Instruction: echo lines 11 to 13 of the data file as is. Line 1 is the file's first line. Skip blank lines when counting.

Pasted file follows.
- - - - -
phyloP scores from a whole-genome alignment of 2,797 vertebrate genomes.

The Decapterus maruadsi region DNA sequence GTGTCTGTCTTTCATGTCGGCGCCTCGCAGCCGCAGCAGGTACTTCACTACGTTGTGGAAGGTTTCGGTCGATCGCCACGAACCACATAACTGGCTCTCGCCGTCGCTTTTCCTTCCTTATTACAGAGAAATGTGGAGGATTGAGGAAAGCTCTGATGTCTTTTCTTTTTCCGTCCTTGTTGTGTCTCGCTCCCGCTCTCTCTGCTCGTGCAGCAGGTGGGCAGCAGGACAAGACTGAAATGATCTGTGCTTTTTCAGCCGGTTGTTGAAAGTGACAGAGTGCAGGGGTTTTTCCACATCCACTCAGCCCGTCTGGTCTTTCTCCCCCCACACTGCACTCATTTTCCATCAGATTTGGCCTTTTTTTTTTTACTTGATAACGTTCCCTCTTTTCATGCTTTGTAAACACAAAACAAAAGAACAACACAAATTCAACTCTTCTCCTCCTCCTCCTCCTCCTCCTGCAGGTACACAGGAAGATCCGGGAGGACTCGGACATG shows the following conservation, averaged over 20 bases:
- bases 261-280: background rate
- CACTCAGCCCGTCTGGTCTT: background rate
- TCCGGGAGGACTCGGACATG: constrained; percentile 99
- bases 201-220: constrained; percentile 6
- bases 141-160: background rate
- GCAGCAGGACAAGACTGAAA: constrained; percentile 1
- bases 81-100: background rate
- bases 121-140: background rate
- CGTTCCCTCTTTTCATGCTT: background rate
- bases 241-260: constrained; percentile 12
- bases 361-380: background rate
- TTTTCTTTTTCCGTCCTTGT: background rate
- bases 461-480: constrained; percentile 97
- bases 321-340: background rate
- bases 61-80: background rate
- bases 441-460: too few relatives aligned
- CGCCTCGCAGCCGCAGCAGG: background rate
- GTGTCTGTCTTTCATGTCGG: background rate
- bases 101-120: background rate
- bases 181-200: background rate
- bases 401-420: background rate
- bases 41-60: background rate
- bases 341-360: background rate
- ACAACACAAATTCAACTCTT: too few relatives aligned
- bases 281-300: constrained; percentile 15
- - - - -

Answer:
- CGTTCCCTCTTTTCATGCTT: background rate
- bases 241-260: constrained; percentile 12
- bases 361-380: background rate